The threat of deforestation is real. The biodiverse forests that cover more than 30% of our planet are at risk due to climate change, human interference and natural disasters. This in turn is endangering the lives of the many species who depend on them for survival. The World Resources Institute (WRI) has noted the decline in farmland, which ultimately affects basic necessities like food and drinking water even for the high-income nations of the world.
At the UK’s BioCarbon Engineering, with a mission to create solutions for the depleting environment, conservationists have decided to plant 100,000 trees in one day with the help of a fleet of drones, presently concentrating the rescue efforts in the Irrawaddy Delta of Myanmar. This Asian country has unfortunately seen a decrease in its natural reserve of mangrove trees, because of aquaculture and agriculture, with a startling number of more than 75 percent loss over the last few decades. Thus far 750 hectares (1850 acres) near the river has been fertilized by an organization called Worldview International Foundation. Now, the team at BioCarbon aims to increase this by 250 hectares, and in the process also employ local workers along with the drones. The team has tested this system in the coal mines of Dungog, Australia, because of the immense potential it has in terms of acreage.
How The Drones Are Being Employed
By means of an aerial survey and satellite imaging, a piece of land is identified for operations that is large and spacious, free-of-obstacles such as river or rocks, fertile and suitable for planting such a great number of trees. This is followed by 3D mapping using the drones, where one operator controls six vehicles, which each sow many pods in the ground. This method is not random but in fact, built to plant in an optimized pattern for maximum germination success. The seeds are dispersed at approximately 300 seeds per hectare, every 18 minutes or so. Post-planting, the area is observed and monitored carefully and the collected data is analyzed with respect to the ecosystem.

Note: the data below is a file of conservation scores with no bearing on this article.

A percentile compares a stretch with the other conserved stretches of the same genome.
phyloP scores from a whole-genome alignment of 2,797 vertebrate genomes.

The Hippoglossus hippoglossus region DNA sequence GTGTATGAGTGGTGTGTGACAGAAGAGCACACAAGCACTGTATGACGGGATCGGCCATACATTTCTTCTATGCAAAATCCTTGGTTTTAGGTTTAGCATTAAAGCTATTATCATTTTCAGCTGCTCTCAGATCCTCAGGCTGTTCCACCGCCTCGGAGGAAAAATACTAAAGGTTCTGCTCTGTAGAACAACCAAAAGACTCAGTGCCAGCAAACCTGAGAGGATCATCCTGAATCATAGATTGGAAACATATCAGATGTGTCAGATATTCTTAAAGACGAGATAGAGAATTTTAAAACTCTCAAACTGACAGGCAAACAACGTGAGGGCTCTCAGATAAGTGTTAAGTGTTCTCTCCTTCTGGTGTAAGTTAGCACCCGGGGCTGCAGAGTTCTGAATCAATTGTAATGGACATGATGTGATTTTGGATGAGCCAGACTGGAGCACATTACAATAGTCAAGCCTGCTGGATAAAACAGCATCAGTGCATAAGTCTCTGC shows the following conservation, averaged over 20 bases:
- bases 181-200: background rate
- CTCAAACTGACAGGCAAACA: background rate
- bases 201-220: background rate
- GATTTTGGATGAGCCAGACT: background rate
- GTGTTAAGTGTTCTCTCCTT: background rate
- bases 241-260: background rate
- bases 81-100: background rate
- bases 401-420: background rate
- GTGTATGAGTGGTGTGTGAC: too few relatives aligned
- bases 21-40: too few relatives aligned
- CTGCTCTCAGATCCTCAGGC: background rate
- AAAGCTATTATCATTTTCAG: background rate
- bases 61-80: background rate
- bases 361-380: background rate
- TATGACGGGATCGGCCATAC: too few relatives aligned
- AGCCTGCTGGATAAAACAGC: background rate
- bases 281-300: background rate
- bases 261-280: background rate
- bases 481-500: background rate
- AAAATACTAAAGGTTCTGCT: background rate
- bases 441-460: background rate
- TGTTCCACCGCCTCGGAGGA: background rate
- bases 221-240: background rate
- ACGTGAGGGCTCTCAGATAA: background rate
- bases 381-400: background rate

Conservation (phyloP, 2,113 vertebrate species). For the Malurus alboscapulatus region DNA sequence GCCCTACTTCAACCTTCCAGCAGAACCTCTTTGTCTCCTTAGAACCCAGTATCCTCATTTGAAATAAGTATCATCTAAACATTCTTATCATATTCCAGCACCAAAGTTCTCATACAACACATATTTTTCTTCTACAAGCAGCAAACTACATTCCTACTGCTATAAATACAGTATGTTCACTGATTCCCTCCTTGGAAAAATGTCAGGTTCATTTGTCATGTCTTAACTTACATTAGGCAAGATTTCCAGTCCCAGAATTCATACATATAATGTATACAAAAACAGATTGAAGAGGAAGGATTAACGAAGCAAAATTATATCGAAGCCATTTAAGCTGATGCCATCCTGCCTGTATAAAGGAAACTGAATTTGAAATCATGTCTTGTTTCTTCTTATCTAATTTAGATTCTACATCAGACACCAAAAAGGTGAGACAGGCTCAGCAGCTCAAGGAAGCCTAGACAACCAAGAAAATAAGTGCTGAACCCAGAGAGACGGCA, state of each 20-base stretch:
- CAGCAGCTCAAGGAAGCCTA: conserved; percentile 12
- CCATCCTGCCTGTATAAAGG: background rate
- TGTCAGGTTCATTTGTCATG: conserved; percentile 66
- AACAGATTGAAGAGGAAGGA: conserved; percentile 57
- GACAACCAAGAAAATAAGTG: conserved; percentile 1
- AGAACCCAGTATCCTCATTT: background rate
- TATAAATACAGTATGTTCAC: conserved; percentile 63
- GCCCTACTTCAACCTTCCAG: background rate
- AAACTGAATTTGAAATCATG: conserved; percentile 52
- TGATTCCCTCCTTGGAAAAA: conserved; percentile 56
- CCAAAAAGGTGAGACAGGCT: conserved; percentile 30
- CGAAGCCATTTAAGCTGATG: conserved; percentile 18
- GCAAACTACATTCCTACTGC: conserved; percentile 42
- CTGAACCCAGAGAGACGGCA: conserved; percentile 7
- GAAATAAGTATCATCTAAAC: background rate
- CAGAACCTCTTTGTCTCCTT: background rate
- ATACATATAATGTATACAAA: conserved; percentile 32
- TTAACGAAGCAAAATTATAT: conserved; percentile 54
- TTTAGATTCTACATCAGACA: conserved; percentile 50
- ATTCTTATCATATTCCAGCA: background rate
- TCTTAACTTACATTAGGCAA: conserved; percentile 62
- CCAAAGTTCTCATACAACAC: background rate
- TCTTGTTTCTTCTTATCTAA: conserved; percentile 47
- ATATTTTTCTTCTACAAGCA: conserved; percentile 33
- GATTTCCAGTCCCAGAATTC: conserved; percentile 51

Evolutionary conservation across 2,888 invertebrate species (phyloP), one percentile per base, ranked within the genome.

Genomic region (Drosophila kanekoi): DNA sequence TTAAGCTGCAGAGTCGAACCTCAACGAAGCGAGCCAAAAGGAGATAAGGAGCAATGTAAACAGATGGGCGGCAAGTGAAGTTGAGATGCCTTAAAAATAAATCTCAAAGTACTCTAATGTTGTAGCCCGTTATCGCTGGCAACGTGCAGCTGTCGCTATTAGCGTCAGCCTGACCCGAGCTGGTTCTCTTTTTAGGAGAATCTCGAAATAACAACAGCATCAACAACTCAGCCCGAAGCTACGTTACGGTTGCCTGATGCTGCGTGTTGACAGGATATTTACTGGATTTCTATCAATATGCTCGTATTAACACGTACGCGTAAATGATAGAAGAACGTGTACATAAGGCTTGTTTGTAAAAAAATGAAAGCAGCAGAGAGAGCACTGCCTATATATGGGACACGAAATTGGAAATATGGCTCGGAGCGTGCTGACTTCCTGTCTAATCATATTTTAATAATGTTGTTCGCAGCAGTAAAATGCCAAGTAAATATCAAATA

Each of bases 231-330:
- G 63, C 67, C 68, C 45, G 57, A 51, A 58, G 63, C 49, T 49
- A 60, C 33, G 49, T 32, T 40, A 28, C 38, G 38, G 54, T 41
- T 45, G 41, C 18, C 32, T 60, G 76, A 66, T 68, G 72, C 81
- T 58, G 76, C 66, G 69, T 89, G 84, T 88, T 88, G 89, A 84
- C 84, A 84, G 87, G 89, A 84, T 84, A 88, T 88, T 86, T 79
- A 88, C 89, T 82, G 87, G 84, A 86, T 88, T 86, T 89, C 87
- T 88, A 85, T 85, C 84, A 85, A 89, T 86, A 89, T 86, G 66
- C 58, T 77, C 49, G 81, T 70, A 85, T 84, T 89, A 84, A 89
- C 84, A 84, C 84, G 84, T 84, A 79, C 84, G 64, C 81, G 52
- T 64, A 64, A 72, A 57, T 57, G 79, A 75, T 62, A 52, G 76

Another similar system is Seattle’s DroneSeed. This workforce has reinvented reforestation by a technique called precision forestry. Here, the drones are not only employed for planting but also other processes such as spraying fertilizers and general maintenance of crops.
With a wide range of benefits including efficiency, scalability, high speed and low costs compared to manual labour, we eagerly await BioCarbon CEO, Lauren Fletcher’s vision of: “We’re going to change the world, one billion trees at a time” to translate into reality. For the biodiversity of our planet, this change can’t come a moment too soon.
Top image: (Public Domain)
Debczak, M. (2017), Mental Floss, http://mentalfloss.com/article/503527/these-drones-can-plant-100000-trees-one-day, (accessed 25 Aug 2017)
BioCarbon Engineering, https://www.biocarbonengineering.com, (accessed 25 Aug 2017)
WWF, https://www.worldwildlife.org/threats/deforestation, (accessed 26 Aug 2017)
Edmond, C. (2017), World Economic Forum, https://www.weforum.org/agenda/2017/06/drones-plant-100000-trees-a-day/, (accessed 28 Aug 2017)
Sustainability Theory (2017), https://www.youtube.com/watch?v=OaNmRpR-aQg, (accessed 28 Aug 2017)
Sturmer, J. (2017), ABC News, http://www.abc.net.au/news/2017-06-25/the-plan-to-plant-nearly-100,000-trees-a-day-with-drones/8642766, (accessed 30 Aug 2017)